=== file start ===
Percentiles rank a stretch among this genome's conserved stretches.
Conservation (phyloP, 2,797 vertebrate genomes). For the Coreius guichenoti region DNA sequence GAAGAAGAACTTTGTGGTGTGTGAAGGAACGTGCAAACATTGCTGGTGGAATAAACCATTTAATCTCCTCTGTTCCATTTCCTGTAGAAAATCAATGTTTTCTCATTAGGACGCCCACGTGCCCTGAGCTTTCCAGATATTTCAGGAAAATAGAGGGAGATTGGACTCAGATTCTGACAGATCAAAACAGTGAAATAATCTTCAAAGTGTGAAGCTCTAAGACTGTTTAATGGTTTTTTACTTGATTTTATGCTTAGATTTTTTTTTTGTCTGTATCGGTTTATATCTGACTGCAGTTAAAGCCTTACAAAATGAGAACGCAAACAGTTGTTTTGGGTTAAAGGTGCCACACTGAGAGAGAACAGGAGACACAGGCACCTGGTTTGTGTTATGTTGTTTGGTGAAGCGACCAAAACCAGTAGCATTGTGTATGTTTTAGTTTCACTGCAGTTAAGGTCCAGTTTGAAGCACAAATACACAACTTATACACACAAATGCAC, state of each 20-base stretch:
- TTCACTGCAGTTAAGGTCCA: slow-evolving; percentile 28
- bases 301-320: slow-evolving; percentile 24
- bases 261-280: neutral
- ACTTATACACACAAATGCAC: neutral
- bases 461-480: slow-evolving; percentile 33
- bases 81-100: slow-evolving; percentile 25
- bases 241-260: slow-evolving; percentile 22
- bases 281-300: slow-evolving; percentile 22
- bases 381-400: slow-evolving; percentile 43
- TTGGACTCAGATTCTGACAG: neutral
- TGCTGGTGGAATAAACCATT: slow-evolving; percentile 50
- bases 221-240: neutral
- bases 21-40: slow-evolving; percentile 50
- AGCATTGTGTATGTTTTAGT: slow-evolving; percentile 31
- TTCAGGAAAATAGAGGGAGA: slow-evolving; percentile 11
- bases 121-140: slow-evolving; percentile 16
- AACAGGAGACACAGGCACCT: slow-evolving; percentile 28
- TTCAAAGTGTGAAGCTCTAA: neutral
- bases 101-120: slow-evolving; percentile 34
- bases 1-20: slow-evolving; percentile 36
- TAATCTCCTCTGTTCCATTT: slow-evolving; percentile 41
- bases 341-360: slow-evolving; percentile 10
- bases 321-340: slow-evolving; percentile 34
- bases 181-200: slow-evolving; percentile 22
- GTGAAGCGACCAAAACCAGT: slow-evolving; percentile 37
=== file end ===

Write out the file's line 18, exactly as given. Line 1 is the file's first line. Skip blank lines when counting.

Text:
- bases 121-140: slow-evolving; percentile 16